For the keen gardeners amongst us, winter doesn’t mean just shutting up the garden and waiting until Spring. Whilst the flowers might not be active and blooming, some herbs do a little better in the colder weather.
Some naturally die down in the autumn and lay dormant, however it is possible to delay or prevent this very easily. Simply cover the herbs with cloches or cold frames. Under protection, many will continue to grow and re-sprout. You can therefore grow a number of herbs to help keep you bright eyed and bushy tailed during the cold, dark winter months. Here’s a couple you can use throughout the winter along with a recipe or two:
An affordable herb to grow, rosemary is a perennial evergreen that will bloom throughout the year and is hardy up to temperatures of around -12°C. As well as famous for cooking with hearty meats, stews and vegetables, rosemary has also been used to treat many ailments, such as depression, rheumatic pains and indigestion. We’ve highlighted it because the plant stimulates blood circulation and is therefore ideal for colds, flu and exhaustion, making it an essential herb for the winter months!
Here’s a quick infusion to brew up when you’re feeling a little low or run down:
Pour 1 cup of boiling water over 1-2 teaspoons of herbs, cover and infuse for 10 minutes. Take up to 4 times daily or when needed.
A tough and resilient herb, mint continues to grow whatever the British weather. It often needs its own planter as it can become invasive and take over – however, that is how it grows best: as a wild plant. Controlling the available space is often advised. Crammed full of vitamin C and iron, mint is known for relieving nasal and sinus congestion. So when your feeling a little stuffy, add 1-2 teaspoons of dried mint to one cup of boiling water. Take up to 3 times daily.
Like mint, parsley is a hardy herb that will even grow through snow. Whatever you do, don’t throw away the stems when harvesting; they are more potent than the leaf, offering intense flavour and a crunchier texture. Although parsley is actually the worlds most popular herb, it is little known that parsley offers such a wide range of minerals, vitamins and antioxidants which are particularly effective at strengthening the immune system. Highly nutritious, parsley has high amounts of vitamin A, C, K, folate and niacin, each of which act on different aspects of the bodies immunity.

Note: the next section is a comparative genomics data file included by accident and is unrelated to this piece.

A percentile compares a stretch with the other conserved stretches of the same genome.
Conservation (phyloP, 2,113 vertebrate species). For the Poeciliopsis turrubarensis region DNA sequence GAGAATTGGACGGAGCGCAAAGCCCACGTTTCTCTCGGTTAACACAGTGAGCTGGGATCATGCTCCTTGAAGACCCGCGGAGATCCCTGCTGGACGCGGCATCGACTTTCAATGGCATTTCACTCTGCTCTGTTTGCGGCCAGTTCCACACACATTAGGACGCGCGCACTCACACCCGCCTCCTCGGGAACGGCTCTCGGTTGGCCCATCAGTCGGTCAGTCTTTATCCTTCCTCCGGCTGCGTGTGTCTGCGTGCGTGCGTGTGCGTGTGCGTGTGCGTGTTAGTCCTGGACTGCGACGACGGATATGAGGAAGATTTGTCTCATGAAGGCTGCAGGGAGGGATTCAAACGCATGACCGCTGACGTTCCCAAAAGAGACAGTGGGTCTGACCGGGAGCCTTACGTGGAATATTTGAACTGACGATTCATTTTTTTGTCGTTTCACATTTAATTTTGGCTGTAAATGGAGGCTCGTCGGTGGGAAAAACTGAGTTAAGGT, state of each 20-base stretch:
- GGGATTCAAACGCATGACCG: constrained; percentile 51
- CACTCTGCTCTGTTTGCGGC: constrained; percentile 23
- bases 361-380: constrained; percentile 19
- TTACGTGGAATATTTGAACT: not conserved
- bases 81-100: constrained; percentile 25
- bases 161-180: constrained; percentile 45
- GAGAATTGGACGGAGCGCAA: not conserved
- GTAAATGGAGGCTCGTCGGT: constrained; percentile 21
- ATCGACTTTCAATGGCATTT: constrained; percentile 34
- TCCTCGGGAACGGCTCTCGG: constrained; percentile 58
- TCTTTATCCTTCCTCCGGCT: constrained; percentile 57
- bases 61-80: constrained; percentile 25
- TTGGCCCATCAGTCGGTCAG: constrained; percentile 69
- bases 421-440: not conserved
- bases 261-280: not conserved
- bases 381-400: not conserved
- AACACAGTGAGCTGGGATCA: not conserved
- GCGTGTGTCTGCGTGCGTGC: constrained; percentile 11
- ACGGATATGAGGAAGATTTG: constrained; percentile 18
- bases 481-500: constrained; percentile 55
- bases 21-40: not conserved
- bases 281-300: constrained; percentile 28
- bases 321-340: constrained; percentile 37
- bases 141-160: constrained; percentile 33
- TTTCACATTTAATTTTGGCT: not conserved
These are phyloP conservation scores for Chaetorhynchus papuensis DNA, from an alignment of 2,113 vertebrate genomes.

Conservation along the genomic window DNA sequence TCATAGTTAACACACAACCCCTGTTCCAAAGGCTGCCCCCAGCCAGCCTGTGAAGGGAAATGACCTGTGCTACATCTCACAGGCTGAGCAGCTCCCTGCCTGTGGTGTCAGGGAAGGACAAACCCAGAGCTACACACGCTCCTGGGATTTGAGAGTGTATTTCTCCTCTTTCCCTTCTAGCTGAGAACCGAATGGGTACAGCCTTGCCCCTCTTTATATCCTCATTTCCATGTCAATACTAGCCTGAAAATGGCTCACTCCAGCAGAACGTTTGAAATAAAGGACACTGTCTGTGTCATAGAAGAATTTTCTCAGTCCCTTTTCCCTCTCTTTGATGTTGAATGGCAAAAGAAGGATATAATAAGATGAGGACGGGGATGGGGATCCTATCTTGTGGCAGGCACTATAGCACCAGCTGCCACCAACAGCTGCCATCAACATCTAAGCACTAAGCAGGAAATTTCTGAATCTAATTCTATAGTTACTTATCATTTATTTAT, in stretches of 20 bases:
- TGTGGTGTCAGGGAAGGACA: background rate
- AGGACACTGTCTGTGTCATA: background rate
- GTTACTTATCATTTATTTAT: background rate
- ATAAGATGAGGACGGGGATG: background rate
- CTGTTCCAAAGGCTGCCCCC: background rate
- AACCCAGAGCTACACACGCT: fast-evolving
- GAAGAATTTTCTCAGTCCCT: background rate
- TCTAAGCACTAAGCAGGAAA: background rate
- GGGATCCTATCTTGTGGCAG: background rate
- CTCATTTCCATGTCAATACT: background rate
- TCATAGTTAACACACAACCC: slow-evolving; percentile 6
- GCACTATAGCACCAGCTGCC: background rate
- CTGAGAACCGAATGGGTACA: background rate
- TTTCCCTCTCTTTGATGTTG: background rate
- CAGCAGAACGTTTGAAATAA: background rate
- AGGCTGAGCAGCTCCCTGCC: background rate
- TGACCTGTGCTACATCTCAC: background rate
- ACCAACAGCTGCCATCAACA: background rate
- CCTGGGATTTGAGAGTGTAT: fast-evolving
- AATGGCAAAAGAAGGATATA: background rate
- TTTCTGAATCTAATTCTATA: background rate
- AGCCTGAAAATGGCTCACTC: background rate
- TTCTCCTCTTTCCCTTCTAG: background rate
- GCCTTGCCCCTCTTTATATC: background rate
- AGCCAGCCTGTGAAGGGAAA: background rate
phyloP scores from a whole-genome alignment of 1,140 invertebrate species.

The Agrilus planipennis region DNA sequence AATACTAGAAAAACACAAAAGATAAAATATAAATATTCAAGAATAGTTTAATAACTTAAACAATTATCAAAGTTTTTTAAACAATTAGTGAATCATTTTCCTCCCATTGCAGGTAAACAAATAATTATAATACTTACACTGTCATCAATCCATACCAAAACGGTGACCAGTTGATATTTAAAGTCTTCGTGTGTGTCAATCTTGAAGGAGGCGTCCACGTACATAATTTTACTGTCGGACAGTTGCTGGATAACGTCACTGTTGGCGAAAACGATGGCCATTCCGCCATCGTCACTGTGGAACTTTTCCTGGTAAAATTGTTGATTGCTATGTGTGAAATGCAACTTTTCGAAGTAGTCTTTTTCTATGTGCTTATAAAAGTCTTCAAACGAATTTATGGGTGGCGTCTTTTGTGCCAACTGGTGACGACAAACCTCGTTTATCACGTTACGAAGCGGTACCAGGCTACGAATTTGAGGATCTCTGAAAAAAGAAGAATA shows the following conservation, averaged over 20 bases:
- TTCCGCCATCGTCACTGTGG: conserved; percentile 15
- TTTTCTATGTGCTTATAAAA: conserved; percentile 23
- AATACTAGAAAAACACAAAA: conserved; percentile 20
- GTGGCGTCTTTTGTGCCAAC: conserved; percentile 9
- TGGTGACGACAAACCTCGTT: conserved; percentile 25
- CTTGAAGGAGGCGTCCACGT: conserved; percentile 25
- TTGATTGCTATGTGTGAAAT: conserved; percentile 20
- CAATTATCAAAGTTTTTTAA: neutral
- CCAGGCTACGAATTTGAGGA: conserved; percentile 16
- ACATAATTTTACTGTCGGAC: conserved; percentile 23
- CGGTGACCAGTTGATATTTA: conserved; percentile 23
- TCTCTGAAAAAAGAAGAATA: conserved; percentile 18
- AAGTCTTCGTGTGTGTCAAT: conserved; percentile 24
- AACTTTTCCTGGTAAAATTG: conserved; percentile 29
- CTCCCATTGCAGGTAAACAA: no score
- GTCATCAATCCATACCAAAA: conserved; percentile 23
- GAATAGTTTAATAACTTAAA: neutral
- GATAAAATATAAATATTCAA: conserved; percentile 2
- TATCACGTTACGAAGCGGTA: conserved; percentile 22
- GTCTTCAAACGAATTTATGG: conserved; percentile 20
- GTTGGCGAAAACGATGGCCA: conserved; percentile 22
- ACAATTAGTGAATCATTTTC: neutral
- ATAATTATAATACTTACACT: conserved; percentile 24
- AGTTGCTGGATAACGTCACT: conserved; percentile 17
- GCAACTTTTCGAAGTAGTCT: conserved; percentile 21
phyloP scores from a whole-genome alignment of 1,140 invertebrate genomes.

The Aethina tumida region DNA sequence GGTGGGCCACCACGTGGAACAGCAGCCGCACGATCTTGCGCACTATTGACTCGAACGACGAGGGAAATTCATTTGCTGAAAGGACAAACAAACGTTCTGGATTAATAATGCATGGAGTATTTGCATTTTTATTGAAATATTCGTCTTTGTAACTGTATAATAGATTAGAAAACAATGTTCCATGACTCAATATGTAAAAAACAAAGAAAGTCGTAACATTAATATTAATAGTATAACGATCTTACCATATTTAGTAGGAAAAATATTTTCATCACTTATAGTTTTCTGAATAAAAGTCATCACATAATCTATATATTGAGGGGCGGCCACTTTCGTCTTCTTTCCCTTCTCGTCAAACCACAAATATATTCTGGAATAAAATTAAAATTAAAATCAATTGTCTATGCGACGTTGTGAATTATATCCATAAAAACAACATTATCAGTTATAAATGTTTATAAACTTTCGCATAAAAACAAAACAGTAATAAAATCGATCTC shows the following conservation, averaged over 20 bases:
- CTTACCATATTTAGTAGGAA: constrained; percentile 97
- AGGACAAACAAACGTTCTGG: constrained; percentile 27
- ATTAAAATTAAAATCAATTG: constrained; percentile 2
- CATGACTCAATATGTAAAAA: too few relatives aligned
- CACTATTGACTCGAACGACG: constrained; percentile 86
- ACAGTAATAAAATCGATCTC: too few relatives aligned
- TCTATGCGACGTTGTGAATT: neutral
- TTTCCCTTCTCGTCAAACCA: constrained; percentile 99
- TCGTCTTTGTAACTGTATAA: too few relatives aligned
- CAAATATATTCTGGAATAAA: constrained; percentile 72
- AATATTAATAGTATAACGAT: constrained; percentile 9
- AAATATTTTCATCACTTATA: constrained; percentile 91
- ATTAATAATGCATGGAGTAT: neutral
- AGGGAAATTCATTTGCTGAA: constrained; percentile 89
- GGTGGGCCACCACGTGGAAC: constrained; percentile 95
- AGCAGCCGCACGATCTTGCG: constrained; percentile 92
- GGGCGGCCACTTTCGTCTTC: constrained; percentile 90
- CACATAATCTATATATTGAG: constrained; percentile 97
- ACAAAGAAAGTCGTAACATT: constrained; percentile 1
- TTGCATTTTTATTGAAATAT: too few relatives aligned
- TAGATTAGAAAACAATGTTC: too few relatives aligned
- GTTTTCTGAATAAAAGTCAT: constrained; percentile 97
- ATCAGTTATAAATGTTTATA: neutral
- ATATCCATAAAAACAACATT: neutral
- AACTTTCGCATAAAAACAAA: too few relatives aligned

So next time you see a sprig of parsley on your plate, give this nutritional powerhouse a nibble and take in all those healthy vitamins. I bet you didn’t know it is actually a palate refresher too, leaving you ready for your next course.
If kept in full sunlight, Coriander can struggle, so ensure it is planted in a spot that offers some shade throughout the day. For this reason, it can be helpful if planted in pots and then you have the option to move them if necessary. To harvest, regularly pick the mature leaves to delay the plant from flowering. Once flowered, the leaves are no longer usable and only the seeds are palatable.
Coriander is packed with potential health benefits which most people completely miss when they throw their garnish away after eating their meal. With eleven components of essential oils, six types of acids, minerals and vitamins, coriander is full of antioxidants, so ideal for those post-Christmas food binges!
For a super healthy, cracking carrot and coriander soup, follow these instructions.
Heat one tbsp of olive oil in a large saucepan, fry a roughly chopped onion, 600g of thickly sliced carrot and 2 tsp of ground coriander for 5 minutes. Add 1L of vegetable stock, cover and simmer for 15 minutes until tender. Add in about 35g of fresh chopped coriander and puree. Serve piping hot and garnished with croutons.
Herbs are relatively low maintenance unless they are grown in containers, where they will need feeding , watering and potentially re-potting after a few years. Trim your herbs in the spring to encourage a new flush of healthy leaves, ready for another years harvesting. As some of the easiest plants to grow, why not give herb growing a go?